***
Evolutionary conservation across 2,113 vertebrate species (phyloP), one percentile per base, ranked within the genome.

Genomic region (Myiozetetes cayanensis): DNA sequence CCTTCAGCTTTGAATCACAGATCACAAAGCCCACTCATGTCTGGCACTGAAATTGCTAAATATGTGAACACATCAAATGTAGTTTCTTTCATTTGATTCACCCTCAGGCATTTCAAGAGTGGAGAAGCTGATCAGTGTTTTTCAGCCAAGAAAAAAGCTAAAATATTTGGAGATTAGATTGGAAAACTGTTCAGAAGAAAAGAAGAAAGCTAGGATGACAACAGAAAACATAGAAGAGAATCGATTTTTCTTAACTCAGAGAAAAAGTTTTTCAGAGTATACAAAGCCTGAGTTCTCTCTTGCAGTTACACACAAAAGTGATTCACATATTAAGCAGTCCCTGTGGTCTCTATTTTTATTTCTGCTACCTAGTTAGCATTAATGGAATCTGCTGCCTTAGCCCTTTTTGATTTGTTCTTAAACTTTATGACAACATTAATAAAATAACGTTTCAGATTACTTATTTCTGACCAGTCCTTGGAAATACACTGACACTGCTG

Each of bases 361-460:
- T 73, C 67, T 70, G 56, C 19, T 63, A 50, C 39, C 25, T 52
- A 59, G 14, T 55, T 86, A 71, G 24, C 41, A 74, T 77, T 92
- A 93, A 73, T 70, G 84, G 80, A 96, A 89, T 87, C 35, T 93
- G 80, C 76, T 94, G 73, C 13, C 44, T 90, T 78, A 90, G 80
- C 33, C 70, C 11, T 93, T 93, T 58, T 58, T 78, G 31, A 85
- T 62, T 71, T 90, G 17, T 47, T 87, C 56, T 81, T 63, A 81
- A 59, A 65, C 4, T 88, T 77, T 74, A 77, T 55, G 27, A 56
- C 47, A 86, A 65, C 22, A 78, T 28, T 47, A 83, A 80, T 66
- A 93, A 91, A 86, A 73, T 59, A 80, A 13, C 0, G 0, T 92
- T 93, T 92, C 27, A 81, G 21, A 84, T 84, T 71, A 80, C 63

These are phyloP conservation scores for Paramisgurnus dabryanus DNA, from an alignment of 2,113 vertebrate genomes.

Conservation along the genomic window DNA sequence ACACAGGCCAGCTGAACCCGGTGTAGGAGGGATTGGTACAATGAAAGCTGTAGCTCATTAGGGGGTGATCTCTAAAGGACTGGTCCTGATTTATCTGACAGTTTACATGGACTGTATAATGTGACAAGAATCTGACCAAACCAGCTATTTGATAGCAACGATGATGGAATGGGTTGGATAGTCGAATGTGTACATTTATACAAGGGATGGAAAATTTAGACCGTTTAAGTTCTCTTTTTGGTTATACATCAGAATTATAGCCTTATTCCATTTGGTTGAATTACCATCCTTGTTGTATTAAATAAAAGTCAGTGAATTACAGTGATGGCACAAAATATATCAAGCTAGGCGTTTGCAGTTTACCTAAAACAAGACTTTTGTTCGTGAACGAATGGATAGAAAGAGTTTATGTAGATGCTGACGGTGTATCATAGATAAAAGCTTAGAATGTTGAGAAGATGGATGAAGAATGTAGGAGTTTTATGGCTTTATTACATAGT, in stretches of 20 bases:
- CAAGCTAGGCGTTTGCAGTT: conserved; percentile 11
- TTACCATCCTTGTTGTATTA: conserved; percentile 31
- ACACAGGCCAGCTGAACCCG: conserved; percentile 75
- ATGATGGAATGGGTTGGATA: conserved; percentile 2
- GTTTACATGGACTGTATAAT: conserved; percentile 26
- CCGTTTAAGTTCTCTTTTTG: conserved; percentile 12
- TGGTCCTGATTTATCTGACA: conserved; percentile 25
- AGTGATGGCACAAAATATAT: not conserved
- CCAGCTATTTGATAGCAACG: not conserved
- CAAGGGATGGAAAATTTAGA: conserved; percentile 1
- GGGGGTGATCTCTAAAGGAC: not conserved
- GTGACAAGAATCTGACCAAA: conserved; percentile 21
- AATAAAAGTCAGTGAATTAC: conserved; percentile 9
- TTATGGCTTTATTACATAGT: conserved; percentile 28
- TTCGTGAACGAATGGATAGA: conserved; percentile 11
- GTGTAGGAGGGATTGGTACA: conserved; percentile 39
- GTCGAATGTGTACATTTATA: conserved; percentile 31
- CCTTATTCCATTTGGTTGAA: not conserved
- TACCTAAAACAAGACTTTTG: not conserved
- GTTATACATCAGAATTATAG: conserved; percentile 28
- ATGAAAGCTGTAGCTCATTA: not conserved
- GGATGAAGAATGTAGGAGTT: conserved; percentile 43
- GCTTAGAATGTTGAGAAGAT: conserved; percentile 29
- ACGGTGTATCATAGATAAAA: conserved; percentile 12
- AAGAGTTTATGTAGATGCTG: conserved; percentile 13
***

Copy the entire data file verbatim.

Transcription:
Evolutionary conservation across 2,113 vertebrate species (phyloP), one percentile per base, ranked within the genome.

Genomic region (Myiozetetes cayanensis): DNA sequence CCTTCAGCTTTGAATCACAGATCACAAAGCCCACTCATGTCTGGCACTGAAATTGCTAAATATGTGAACACATCAAATGTAGTTTCTTTCATTTGATTCACCCTCAGGCATTTCAAGAGTGGAGAAGCTGATCAGTGTTTTTCAGCCAAGAAAAAAGCTAAAATATTTGGAGATTAGATTGGAAAACTGTTCAGAAGAAAAGAAGAAAGCTAGGATGACAACAGAAAACATAGAAGAGAATCGATTTTTCTTAACTCAGAGAAAAAGTTTTTCAGAGTATACAAAGCCTGAGTTCTCTCTTGCAGTTACACACAAAAGTGATTCACATATTAAGCAGTCCCTGTGGTCTCTATTTTTATTTCTGCTACCTAGTTAGCATTAATGGAATCTGCTGCCTTAGCCCTTTTTGATTTGTTCTTAAACTTTATGACAACATTAATAAAATAACGTTTCAGATTACTTATTTCTGACCAGTCCTTGGAAATACACTGACACTGCTG

Each of bases 361-460:
- T 73, C 67, T 70, G 56, C 19, T 63, A 50, C 39, C 25, T 52
- A 59, G 14, T 55, T 86, A 71, G 24, C 41, A 74, T 77, T 92
- A 93, A 73, T 70, G 84, G 80, A 96, A 89, T 87, C 35, T 93
- G 80, C 76, T 94, G 73, C 13, C 44, T 90, T 78, A 90, G 80
- C 33, C 70, C 11, T 93, T 93, T 58, T 58, T 78, G 31, A 85
- T 62, T 71, T 90, G 17, T 47, T 87, C 56, T 81, T 63, A 81
- A 59, A 65, C 4, T 88, T 77, T 74, A 77, T 55, G 27, A 56
- C 47, A 86, A 65, C 22, A 78, T 28, T 47, A 83, A 80, T 66
- A 93, A 91, A 86, A 73, T 59, A 80, A 13, C 0, G 0, T 92
- T 93, T 92, C 27, A 81, G 21, A 84, T 84, T 71, A 80, C 63

These are phyloP conservation scores for Paramisgurnus dabryanus DNA, from an alignment of 2,113 vertebrate genomes.

Conservation along the genomic window DNA sequence ACACAGGCCAGCTGAACCCGGTGTAGGAGGGATTGGTACAATGAAAGCTGTAGCTCATTAGGGGGTGATCTCTAAAGGACTGGTCCTGATTTATCTGACAGTTTACATGGACTGTATAATGTGACAAGAATCTGACCAAACCAGCTATTTGATAGCAACGATGATGGAATGGGTTGGATAGTCGAATGTGTACATTTATACAAGGGATGGAAAATTTAGACCGTTTAAGTTCTCTTTTTGGTTATACATCAGAATTATAGCCTTATTCCATTTGGTTGAATTACCATCCTTGTTGTATTAAATAAAAGTCAGTGAATTACAGTGATGGCACAAAATATATCAAGCTAGGCGTTTGCAGTTTACCTAAAACAAGACTTTTGTTCGTGAACGAATGGATAGAAAGAGTTTATGTAGATGCTGACGGTGTATCATAGATAAAAGCTTAGAATGTTGAGAAGATGGATGAAGAATGTAGGAGTTTTATGGCTTTATTACATAGT, in stretches of 20 bases:
- CAAGCTAGGCGTTTGCAGTT: conserved; percentile 11
- TTACCATCCTTGTTGTATTA: conserved; percentile 31
- ACACAGGCCAGCTGAACCCG: conserved; percentile 75
- ATGATGGAATGGGTTGGATA: conserved; percentile 2
- GTTTACATGGACTGTATAAT: conserved; percentile 26
- CCGTTTAAGTTCTCTTTTTG: conserved; percentile 12
- TGGTCCTGATTTATCTGACA: conserved; percentile 25
- AGTGATGGCACAAAATATAT: not conserved
- CCAGCTATTTGATAGCAACG: not conserved
- CAAGGGATGGAAAATTTAGA: conserved; percentile 1
- GGGGGTGATCTCTAAAGGAC: not conserved
- GTGACAAGAATCTGACCAAA: conserved; percentile 21
- AATAAAAGTCAGTGAATTAC: conserved; percentile 9
- TTATGGCTTTATTACATAGT: conserved; percentile 28
- TTCGTGAACGAATGGATAGA: conserved; percentile 11
- GTGTAGGAGGGATTGGTACA: conserved; percentile 39
- GTCGAATGTGTACATTTATA: conserved; percentile 31
- CCTTATTCCATTTGGTTGAA: not conserved
- TACCTAAAACAAGACTTTTG: not conserved
- GTTATACATCAGAATTATAG: conserved; percentile 28
- ATGAAAGCTGTAGCTCATTA: not conserved
- GGATGAAGAATGTAGGAGTT: conserved; percentile 43
- GCTTAGAATGTTGAGAAGAT: conserved; percentile 29
- ACGGTGTATCATAGATAAAA: conserved; percentile 12
- AAGAGTTTATGTAGATGCTG: conserved; percentile 13